The pollution is a result of emissions from a plastics manufacturing plant.
Saint-Gobain, a major plastics manufacturer, is blamed for some of the worst drinking water contamination in New Hampshire, a result of pollution from PFAS chemicals disseminated through their stacks. Lane Turner/Globe Staff
About 1,500 residential wells in southern New Hampshire have been found to be polluted with harmful “forever chemicals” as a result of emissions from a nearby plastics plant.
About 1,350 more have been identified as potentially being polluted, but the company responsible is refusing to pay for testing of the wells or for remediation.
The pollution comes from Saint-Gobain Performance Plastics, which manufactures everything from radar domes to insulation for special hoses, The Boston Globe reported Sunday. The factory emits PFAS, which stands for per- and polyfluoroalkyl substances.
PFAS exposure, even when the amount of PFAS is small, has been linked to kidney and testicular cancer, liver disease, high blood pressure, pre-eclampsia during pregnancy, and low infant birth weights, according to the CDC.
PFAS are often called “forever chemicals” because they take a long time to break down in the environment, and never really break down fully. This means they essentially stay in your body permanently if you’re exposed.
The plastics plant has released thousands of pounds of PFAS through its stacks over the years, even before Saint-Gobain took over the plant in 2001, the Globe reported. The chemicals traveled on the wind at least six miles in every direction, getting into groundwater and private wells.
State officials were made aware of the pollution in 2016 after one particular PFAS chemical was found in such high concentrations in the water system in Merrimack that the state shut down two public wells, the Globe reported.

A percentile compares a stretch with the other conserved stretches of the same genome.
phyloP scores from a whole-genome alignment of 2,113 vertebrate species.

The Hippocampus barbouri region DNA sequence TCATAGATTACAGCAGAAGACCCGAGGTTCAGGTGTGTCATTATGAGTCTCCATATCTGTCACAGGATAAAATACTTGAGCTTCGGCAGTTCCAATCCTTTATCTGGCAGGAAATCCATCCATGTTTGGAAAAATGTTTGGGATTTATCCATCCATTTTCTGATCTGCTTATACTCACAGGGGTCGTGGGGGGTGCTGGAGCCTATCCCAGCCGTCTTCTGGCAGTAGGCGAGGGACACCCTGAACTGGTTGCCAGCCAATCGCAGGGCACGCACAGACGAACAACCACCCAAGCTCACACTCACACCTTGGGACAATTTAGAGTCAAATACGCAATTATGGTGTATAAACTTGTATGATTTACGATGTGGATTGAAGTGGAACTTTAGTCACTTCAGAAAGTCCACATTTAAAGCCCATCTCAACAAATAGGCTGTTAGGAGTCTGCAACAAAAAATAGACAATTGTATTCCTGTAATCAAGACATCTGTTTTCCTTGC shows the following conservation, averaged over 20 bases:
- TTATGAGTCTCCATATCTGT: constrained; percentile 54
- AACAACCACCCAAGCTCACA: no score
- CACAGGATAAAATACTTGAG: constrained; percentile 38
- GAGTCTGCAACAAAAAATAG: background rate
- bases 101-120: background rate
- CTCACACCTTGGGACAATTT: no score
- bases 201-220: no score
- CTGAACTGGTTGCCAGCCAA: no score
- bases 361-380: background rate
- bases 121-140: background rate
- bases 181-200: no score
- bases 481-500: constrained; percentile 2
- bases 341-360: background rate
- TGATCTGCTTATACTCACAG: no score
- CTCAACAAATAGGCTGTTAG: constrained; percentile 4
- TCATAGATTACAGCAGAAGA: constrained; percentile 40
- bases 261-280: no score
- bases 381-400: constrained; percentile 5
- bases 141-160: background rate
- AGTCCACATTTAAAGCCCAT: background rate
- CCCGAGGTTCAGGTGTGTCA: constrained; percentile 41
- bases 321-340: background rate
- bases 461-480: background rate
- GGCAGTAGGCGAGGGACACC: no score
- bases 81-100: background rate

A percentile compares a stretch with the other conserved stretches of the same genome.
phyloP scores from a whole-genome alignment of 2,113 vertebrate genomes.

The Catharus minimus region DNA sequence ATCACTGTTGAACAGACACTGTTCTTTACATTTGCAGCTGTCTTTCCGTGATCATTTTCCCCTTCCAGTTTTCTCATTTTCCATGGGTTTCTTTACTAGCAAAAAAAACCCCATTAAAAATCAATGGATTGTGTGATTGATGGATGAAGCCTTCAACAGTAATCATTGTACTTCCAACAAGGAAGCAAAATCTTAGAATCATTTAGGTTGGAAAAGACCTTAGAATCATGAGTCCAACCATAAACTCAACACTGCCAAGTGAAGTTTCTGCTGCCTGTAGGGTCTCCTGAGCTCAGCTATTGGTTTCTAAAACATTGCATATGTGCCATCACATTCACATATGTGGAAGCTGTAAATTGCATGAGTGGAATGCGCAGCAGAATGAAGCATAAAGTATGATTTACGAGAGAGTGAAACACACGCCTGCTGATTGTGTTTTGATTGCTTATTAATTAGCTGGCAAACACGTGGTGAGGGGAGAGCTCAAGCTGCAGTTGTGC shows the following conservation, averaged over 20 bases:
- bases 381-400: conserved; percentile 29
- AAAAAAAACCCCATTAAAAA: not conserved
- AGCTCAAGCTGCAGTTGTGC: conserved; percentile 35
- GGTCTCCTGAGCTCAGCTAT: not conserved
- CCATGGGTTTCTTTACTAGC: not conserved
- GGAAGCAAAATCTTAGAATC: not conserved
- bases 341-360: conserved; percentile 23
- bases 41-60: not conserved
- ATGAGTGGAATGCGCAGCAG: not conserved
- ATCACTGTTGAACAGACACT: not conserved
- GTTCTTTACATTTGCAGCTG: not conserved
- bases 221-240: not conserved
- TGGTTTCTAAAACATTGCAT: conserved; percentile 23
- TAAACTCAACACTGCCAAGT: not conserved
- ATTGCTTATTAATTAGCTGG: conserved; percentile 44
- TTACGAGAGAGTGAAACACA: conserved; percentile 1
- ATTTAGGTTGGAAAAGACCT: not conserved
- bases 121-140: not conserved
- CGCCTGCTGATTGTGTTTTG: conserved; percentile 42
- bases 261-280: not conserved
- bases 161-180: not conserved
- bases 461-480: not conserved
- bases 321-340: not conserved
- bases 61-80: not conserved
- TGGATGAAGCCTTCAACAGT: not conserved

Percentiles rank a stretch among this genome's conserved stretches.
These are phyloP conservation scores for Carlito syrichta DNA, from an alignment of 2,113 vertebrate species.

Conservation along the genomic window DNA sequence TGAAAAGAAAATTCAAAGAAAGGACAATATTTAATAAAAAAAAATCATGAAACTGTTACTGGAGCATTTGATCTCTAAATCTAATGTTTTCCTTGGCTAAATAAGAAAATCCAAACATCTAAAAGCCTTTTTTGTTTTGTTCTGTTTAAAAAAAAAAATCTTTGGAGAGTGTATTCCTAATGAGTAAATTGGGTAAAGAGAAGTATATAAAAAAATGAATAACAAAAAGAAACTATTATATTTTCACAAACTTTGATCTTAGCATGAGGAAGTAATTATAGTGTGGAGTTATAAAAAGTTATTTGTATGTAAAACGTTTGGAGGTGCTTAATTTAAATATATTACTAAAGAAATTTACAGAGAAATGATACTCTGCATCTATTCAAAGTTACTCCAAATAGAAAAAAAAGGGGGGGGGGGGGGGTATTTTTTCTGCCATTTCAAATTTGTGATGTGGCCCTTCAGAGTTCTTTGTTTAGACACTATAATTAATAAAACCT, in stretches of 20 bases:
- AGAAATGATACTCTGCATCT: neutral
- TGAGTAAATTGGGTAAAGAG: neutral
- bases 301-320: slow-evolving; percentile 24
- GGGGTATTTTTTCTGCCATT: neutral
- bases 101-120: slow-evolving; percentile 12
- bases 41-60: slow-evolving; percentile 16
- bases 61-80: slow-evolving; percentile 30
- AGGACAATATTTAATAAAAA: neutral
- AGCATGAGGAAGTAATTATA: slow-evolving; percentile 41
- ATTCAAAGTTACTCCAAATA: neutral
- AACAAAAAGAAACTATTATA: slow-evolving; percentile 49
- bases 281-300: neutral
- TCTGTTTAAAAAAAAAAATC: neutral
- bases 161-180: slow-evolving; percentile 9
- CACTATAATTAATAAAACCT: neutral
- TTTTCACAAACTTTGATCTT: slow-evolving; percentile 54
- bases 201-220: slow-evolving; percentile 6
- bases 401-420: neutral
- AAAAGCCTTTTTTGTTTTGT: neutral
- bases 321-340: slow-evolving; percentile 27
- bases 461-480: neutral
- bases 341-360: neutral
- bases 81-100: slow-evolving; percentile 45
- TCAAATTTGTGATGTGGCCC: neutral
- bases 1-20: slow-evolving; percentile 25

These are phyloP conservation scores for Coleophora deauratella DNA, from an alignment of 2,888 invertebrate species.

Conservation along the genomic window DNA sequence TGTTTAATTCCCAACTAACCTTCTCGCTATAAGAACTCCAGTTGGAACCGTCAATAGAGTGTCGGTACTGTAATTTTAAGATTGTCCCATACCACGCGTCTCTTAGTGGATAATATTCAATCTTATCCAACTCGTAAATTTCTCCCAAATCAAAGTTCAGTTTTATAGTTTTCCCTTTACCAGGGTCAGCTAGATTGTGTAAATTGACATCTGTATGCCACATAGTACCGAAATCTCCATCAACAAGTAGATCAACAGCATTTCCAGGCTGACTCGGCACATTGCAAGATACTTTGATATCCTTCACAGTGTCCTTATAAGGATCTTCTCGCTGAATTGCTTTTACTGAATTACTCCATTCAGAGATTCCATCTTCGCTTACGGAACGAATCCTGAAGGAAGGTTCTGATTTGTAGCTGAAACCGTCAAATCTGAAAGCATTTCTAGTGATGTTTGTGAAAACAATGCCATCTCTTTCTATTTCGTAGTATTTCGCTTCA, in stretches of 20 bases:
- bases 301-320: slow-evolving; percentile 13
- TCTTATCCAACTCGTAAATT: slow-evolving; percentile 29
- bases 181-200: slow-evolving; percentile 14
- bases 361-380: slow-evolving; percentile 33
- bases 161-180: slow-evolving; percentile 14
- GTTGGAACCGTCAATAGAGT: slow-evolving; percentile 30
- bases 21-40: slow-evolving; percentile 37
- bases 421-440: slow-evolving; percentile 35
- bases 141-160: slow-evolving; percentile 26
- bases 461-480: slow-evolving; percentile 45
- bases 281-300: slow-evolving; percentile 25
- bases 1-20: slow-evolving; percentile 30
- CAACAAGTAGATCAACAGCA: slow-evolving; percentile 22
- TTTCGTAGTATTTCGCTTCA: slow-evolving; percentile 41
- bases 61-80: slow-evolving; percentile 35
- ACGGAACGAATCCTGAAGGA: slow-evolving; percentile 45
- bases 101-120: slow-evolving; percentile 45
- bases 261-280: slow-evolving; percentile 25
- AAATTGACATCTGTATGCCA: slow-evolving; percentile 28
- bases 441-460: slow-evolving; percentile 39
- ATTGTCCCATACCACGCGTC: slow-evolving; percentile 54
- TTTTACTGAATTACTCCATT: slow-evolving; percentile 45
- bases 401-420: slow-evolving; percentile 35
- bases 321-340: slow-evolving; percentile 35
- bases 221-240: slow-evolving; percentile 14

The concentration of PFAS in the Merrimack wells exceeded the concentration levels deemed safe by 10 times, the newspaper wrote. Since then, New Hampshire has enacted even stricter PFAS concentration standards for drinking water.
Saint-Gobain took responsibility for the pollution in a settlement agreement it reached with the state in 2018, the Globe reported. In the agreement, the company promised to alert homeowners in an approximately 65-square-mile area around their plant about possible contamination of their wells, cover the costs of PFAS testing, and provide clean drinking water for many of the contaminated wells.
But, importantly, the newspaper wrote, Saint-Gobain didn’t agree to cover testing and remediation for wells that could have potentially been polluted by another source.
As of April 2022, the Globe reported, Saint-Gobain had identified 3,691 wells that could have been contaminated, of which about 1,000 were found to have higher PFAS concentrations than the state allows.
But there are many more wells that Saint-Gobain will not take responsibility for, including about 700 inside the 65-square-mile zone, and another 650 just outside it, the Globe reported.
Environmental advocates told the Globe they believe there are likely far more wells in the area that are contaminated with PFAS as a result of Saint-Gobain.